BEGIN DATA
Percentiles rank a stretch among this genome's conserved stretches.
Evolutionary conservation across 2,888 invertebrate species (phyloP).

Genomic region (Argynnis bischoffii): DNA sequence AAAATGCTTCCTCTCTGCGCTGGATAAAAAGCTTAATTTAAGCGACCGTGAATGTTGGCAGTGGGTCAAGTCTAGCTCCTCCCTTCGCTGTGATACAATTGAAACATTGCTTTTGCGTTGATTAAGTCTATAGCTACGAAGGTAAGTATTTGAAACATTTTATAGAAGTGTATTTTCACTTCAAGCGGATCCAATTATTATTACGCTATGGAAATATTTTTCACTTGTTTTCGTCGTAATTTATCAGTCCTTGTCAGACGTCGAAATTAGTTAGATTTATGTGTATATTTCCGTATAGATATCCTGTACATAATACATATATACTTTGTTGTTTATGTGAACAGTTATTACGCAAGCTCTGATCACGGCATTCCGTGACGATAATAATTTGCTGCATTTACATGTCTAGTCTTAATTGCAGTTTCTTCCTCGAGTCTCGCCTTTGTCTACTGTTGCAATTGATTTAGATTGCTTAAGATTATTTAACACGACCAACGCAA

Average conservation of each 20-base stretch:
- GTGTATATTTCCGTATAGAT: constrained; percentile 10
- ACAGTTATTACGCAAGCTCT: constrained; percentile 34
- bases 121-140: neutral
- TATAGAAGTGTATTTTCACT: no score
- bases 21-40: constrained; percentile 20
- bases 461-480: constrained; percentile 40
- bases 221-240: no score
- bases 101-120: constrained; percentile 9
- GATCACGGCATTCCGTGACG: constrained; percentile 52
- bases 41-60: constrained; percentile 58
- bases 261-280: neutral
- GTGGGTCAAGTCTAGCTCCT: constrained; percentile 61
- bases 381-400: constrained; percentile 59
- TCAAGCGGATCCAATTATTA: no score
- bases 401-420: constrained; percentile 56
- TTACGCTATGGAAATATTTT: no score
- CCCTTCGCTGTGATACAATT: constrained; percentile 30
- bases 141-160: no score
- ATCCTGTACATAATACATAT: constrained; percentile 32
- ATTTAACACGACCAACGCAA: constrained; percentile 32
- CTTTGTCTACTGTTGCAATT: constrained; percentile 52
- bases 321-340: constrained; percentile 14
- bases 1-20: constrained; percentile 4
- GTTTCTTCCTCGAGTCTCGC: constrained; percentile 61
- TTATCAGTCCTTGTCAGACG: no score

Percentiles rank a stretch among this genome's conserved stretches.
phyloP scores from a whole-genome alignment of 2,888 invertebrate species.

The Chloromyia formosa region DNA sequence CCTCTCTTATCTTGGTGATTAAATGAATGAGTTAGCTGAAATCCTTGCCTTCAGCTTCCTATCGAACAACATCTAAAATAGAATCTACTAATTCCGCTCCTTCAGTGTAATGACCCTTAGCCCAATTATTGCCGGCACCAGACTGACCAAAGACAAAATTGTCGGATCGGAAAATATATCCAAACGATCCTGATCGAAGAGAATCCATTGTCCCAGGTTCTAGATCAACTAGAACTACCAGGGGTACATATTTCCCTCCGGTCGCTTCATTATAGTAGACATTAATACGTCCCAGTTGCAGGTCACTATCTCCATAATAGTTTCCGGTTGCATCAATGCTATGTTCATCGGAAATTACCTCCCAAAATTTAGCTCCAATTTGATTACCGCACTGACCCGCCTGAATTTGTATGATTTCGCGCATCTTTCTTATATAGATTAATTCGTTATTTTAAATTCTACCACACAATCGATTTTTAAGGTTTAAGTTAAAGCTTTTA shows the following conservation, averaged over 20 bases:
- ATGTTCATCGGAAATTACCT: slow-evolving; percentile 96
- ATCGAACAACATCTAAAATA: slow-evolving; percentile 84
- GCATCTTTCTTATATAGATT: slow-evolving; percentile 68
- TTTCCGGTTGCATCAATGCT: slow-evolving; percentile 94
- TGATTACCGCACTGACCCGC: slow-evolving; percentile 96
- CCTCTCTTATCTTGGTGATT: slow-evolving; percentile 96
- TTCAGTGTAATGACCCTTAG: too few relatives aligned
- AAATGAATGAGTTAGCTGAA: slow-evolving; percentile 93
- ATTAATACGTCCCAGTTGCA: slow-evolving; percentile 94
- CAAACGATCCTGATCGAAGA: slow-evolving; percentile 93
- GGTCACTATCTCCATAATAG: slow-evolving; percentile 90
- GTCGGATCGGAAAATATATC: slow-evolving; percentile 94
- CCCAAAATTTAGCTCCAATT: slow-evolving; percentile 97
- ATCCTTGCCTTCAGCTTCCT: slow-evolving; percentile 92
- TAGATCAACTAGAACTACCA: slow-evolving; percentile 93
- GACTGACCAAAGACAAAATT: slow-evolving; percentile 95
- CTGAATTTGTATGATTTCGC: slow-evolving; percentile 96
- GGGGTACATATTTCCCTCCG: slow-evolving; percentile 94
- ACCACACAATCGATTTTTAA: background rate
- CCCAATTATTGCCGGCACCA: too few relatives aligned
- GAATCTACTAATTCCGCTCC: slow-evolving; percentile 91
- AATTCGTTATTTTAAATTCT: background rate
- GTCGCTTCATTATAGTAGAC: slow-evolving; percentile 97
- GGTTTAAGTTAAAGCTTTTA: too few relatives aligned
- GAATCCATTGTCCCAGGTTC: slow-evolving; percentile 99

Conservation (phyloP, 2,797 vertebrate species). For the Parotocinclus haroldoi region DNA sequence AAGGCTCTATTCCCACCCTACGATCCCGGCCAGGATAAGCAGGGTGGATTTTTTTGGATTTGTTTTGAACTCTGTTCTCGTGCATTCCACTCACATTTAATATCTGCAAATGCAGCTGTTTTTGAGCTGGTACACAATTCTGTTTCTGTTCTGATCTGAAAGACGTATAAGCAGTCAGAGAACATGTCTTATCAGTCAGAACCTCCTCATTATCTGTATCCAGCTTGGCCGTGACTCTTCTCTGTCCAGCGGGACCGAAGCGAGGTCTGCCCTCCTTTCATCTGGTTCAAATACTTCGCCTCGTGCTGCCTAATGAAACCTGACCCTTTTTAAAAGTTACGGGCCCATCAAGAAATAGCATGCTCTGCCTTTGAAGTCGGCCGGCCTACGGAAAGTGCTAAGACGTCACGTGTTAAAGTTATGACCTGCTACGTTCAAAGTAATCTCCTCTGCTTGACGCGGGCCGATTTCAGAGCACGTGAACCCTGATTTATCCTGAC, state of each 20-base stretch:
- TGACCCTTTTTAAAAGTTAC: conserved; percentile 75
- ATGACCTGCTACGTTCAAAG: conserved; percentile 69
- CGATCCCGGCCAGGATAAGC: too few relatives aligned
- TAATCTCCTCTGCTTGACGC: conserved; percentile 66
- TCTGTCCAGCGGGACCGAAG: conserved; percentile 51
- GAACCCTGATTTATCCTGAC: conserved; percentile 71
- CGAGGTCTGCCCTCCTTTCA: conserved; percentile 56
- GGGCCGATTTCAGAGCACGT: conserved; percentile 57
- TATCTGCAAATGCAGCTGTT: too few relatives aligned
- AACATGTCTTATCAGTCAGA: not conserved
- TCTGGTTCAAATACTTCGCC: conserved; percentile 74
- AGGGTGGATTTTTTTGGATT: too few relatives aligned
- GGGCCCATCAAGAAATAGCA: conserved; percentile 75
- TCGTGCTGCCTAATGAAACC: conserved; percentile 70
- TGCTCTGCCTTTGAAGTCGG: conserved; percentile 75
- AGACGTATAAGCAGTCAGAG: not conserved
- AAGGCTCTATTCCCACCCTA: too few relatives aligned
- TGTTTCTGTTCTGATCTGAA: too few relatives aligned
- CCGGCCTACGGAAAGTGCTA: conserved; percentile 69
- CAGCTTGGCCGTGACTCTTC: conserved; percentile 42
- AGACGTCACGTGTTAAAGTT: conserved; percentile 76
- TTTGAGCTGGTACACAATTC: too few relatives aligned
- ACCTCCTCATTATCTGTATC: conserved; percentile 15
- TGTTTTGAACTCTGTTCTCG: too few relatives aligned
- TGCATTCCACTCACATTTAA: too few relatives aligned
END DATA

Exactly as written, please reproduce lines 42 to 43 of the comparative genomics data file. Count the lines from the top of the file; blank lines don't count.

- CAAACGATCCTGATCGAAGA: slow-evolving; percentile 93
- GGTCACTATCTCCATAATAG: slow-evolving; percentile 90